Friday, August 19, 2011

The Houseboat

During the epic process of rebuilding the ancient sailing vessel “Vixen” my mentor and friend Wladek had been living in a tiny waterfront shack on the Oakland estuary. The shack occupied the empty space that would have otherwise been wasted inside the legs of an old water tower that had seen better days. The tank itself was a huge big barrel made of vertical wooden staves held round with a couple steel bands. At that time it was probably no longer in use.

And now I wonder. There was a fancy restaurant built in Kensington at about that time called “Narsai’s”. The decor featured a redwood dining room “fashioned from a giant redwood tank”. Might have been the same one.

It was the summer of 1968 and I was just graduating from UC Berkeley with a PhD in Nuclear Physics and getting ready to go to the Niels Bohr Institute in Copenhagen for a one year postdoctoral position. Wladek’s restoration work was coming to an end and the boat was back in the water. At about this time he learned that the small boat harbor just west of Jack London Square where he had lived and worked on the boat for the last 6-7 years was about to be razed for the construction of a major container ship unloading facility. He decided that it would be cool to first build a float of some sort and then second to hire a crane to hoist his home from under the water tank onto the float. Somehow I got enlisted into the float building project and the very next weekend we set out on our quest.

There was an old ramshackle, one story, factory building adjacent to the water tower, and I remember that there was a sort of “greasy spoon” cafe somewhere near there on the dock as well.  Inside the factory we cleared a space on the wooden floor and laid out a template for the individual stringers out of which the box was to be made. Something like this:

There was a beam at the top and another at the bottom, then 4-5 short vertical risers and a bunch of rectangular and triangular plywood gussets. Since 8-10 of these beams were required for the float a lot of individual pieces had to be cut and then assembled. I think that we did it in one day (probably a Saturday) and then spent the next day (Sunday, when even the Lord normally takes a break) we set up the framework of the box outside and then covered it with plywood. So, in a few short hours we had managed to build the box, but it still had some shortcomings: first it had a lot of cracks and seams that would leak and second it was big and heavy and upside down so getting it into the water was not going to be easy.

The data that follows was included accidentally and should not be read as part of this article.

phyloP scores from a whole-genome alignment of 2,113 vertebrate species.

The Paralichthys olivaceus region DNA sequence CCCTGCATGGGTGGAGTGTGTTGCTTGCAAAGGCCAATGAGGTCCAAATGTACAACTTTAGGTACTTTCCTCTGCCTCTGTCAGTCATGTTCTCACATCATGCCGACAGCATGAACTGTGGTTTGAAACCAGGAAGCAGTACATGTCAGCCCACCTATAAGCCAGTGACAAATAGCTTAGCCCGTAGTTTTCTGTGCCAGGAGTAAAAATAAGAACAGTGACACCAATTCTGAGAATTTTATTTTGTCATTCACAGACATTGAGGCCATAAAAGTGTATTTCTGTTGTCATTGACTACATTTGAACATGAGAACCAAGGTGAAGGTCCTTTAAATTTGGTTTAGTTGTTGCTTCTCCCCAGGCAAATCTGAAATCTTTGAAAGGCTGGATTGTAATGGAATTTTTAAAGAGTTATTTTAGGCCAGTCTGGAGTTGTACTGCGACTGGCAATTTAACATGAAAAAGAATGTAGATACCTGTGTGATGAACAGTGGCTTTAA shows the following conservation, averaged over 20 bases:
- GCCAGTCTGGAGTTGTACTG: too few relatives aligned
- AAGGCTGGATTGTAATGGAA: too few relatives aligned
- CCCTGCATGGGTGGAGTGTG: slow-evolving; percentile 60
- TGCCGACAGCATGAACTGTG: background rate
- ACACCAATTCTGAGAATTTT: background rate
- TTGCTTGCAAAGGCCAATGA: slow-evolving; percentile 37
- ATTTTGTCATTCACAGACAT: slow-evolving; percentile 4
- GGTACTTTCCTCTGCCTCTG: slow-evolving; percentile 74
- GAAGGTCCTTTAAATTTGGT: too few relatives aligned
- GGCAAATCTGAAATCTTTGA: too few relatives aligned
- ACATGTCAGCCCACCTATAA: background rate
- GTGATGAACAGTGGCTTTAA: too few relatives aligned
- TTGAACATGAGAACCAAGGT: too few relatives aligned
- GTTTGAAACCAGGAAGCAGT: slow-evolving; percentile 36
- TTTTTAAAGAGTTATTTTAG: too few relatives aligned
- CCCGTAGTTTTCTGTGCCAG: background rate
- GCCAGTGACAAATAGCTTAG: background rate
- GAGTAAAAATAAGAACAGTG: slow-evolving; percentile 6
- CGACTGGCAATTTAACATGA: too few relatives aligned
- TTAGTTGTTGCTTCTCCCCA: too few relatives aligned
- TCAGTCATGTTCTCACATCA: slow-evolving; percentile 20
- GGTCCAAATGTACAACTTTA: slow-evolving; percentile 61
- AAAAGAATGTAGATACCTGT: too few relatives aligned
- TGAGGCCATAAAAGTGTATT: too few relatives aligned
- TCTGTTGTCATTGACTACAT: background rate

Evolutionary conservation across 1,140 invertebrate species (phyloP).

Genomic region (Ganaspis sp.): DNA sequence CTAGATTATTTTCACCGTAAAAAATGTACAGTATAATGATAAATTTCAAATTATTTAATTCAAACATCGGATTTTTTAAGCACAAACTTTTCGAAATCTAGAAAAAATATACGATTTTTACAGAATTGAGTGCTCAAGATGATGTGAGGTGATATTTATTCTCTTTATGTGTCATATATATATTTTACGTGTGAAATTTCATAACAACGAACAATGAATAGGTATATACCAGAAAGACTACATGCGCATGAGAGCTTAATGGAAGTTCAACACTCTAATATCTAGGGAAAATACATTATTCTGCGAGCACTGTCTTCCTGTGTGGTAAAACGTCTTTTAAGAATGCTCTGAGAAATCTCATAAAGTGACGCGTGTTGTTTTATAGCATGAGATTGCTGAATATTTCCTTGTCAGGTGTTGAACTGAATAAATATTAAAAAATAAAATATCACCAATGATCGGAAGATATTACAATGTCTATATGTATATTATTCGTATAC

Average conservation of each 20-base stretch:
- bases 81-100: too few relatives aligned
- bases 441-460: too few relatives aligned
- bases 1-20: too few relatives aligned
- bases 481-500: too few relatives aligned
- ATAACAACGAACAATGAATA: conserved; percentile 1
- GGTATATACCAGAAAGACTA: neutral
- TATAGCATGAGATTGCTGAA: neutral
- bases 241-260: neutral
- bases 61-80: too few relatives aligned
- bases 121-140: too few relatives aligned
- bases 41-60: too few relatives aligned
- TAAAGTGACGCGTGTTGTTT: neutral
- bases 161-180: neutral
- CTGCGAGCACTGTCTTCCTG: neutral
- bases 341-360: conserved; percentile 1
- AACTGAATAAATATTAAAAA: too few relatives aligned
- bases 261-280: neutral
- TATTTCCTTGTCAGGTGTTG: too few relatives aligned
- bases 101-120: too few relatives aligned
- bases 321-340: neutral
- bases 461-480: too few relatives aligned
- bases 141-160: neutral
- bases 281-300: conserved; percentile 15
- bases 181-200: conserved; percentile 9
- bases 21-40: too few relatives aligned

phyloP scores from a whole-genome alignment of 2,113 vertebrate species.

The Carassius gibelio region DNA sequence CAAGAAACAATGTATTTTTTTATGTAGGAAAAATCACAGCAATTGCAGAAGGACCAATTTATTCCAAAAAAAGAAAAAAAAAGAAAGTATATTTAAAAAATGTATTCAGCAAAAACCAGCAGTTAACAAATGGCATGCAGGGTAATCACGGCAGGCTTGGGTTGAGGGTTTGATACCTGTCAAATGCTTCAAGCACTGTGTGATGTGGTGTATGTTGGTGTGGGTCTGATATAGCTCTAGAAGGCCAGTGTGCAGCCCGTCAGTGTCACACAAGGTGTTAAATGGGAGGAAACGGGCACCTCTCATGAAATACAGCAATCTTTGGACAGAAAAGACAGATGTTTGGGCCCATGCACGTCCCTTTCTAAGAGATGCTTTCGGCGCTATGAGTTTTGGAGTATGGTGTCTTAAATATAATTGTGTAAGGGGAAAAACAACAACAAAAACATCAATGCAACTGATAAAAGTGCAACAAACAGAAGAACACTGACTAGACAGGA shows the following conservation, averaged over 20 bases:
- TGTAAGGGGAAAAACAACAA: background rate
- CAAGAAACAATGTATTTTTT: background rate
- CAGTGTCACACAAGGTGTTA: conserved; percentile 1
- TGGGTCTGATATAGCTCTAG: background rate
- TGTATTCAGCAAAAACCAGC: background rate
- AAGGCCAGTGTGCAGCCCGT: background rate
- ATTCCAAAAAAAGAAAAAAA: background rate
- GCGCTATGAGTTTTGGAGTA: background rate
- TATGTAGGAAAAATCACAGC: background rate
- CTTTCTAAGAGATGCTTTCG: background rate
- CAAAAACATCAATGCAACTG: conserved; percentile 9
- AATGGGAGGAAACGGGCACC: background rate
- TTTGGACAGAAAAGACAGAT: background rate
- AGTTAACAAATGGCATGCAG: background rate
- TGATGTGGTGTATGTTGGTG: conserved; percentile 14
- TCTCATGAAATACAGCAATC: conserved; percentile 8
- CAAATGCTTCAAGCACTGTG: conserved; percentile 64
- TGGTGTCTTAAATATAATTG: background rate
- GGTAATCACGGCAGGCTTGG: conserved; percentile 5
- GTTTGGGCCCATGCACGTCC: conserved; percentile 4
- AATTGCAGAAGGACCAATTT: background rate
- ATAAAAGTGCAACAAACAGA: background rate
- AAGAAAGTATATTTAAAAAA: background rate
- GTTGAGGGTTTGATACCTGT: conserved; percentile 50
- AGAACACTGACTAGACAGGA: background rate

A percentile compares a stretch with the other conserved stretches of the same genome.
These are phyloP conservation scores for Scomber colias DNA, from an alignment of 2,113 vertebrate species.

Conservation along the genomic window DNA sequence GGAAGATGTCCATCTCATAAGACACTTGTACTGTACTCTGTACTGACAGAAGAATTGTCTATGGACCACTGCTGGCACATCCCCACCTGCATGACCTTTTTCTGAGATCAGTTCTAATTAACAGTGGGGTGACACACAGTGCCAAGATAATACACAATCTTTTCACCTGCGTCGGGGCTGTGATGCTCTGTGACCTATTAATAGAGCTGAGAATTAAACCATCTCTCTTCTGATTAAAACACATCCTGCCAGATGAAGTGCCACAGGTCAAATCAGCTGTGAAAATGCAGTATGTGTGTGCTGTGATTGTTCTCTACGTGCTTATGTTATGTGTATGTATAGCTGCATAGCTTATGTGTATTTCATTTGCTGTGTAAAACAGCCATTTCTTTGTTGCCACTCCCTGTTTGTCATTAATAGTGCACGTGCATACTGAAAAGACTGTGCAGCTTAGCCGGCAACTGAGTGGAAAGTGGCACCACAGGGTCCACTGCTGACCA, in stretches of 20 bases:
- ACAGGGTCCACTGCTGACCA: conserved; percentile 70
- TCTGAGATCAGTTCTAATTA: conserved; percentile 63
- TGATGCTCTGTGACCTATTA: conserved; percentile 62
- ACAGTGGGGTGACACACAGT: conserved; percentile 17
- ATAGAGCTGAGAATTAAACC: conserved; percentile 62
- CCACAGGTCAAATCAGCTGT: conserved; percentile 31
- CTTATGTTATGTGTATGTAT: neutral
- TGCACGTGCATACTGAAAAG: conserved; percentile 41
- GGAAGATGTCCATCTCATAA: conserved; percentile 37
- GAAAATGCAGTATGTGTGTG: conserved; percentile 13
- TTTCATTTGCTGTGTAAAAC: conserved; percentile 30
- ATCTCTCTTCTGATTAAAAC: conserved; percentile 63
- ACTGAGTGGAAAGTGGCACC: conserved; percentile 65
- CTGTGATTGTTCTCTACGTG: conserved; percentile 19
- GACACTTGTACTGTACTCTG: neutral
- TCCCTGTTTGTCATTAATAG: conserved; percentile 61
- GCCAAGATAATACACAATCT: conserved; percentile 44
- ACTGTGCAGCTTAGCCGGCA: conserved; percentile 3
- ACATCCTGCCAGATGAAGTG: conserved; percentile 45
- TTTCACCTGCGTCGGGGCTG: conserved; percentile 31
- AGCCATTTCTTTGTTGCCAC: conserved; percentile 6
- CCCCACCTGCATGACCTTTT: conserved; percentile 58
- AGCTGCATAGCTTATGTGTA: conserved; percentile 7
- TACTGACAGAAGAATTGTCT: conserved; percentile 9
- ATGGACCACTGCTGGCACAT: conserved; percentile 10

During the week Wladek covered the box with fiberglass mat and then saturated the mat with a two part liquid epoxy that then hardened into a thick permanently waterproof layer. To the best of my knowledge it never leaked. There were water intrusion issues from time to time but they usually had to do with rain water leaking in from above or waves from boats passing in the estuary. These waves would break against the houseboat and push their way in over the open top of the box. When the epoxy had hardened Wladek hired a crane to lift the box and turn it over and then set it into the water. Then he put plywood flooring on to seal up the top of the box and started building the frame of what was eventually to become the houseboat itself. (Somewhere along the way it had become clear that the shack from under the water tower was not really suitable.) So, the decision was made to start from scratch and build something new.

I don’t remember why I wasn’t involved in this part of the project, perhaps I had already left for Denmark.

The houseboat ended up on an end tie in the 5th Avenue Marina. It was a wonderful location on the Oakland side of the channel a little less than a mile east of Jack London Square and across from  the Oakland and Encinal Yacht Clubs on the Alameda side. The view down the estuary toward San Francisco and the setting sun was really special. Speaking of the view, this might be a good time to mention that the three main windows of the house were reused from the old abandoned factory where we had begun the project.